OK. here's what I have.

  def index
    @term = params[:term] || ''
    @category = params[:category] || ''
    if not %w{ Track Beat User Profile }.include? @category
      redirect_to "/"
    else
      instance_variable_set("@#{@category.downcase.pluralize}",
                            (@category.constantize.find_by_contents @term))
    end
  end

index view:

<%= render_partial @category.downcase.pluralize %>

<%= render_partial "options" %>

options partial:

<% for word in %w{ tracks beats users profiles } %>

  <% if eval("@#{word}").nil? %>
    <%= link_to "search similar #{word}",
                :action => "index",
                :term => @term,
                :category => word.capitalize.singularize %>
    <br/>
  <% end %>

<% end %>





the code in the model-specific partials is design-specific, but it
picks up the instance vars, which is all that matters in this context.

obviously I am using eval and instance_variable_set in ways I'm not
supposed to, but in both cases they're filtered in such a way as to
prevent harm.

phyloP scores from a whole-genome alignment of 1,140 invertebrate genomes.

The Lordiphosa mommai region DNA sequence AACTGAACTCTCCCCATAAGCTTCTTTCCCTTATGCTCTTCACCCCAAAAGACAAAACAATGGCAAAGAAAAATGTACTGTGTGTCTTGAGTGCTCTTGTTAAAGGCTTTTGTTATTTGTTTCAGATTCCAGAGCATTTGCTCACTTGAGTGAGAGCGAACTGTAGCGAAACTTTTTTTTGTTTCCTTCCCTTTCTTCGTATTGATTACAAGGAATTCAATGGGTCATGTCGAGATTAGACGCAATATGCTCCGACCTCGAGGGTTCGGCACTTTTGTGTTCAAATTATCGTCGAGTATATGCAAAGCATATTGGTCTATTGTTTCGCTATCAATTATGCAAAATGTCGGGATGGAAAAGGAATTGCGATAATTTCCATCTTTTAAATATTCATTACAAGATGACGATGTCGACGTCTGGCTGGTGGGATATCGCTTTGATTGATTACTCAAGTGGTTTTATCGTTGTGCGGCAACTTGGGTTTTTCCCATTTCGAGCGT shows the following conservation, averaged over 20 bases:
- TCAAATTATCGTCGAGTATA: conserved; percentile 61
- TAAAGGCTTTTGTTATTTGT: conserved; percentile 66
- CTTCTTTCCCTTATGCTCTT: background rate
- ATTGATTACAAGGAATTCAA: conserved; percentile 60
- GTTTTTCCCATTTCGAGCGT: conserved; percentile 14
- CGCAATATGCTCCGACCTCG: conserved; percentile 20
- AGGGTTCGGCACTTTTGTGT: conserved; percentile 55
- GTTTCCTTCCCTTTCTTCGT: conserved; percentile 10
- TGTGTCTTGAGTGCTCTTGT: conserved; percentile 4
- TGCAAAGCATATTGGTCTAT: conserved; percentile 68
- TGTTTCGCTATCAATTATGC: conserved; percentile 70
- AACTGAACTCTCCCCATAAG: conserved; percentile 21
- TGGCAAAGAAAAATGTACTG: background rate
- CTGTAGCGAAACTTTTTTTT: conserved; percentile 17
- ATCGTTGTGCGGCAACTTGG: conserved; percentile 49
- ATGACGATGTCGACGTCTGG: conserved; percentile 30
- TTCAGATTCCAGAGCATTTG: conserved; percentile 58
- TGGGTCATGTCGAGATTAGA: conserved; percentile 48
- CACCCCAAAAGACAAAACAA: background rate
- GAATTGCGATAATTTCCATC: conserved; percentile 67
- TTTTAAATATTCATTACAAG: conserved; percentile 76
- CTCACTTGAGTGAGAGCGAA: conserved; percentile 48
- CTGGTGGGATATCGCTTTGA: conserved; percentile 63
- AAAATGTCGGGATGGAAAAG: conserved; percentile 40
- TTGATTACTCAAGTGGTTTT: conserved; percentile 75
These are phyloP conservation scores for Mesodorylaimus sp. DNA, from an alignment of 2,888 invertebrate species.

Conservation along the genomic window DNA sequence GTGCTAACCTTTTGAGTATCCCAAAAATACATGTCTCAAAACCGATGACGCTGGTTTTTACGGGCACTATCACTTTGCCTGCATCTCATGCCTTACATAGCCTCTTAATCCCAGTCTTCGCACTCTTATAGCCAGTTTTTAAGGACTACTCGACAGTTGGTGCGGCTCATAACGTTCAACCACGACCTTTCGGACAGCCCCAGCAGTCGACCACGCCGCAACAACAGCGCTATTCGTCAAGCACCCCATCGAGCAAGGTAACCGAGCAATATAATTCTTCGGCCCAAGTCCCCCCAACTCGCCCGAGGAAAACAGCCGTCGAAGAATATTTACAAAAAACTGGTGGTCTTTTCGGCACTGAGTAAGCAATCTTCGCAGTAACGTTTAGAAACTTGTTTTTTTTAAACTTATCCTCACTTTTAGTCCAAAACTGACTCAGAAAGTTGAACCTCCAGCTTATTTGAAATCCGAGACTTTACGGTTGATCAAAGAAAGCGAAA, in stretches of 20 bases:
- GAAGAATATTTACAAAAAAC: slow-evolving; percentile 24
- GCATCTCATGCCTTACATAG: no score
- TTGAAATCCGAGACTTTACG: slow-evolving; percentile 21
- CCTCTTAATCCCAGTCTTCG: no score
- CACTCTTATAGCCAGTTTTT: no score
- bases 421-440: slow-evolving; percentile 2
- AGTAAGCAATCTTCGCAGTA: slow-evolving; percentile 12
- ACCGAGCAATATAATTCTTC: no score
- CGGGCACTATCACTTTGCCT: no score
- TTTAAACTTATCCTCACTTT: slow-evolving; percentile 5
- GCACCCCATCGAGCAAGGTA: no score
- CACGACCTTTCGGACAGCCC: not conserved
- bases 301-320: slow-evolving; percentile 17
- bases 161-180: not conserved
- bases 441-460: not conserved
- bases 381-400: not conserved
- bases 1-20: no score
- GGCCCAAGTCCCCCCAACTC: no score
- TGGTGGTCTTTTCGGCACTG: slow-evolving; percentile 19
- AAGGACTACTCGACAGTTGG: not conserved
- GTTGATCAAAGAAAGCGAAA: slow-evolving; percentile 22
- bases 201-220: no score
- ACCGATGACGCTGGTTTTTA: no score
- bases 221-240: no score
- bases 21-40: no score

actually, if that still seems risky to anybody, I would like to know.
I think it's probably OK but I could easily be guilty of
overconfidence.

I don't like all the upcasing and downcasing. it's not as elegant as
it could be.

what I do like about it is that it generates a lot of HTML without
very much Ruby at all. that's pretty good bang for the buck. in one
short method and two quick partials, you have all the code necessary
to generate four different types of model-specific search pages, plus
links for searching different models with the same query.

obviously the array of words could be an instance var, and could be
aribtrarily large, but only if I fixed the upcasing and downcasing.

-- 
Giles Bowkett
http://www.gilesgoatboy.org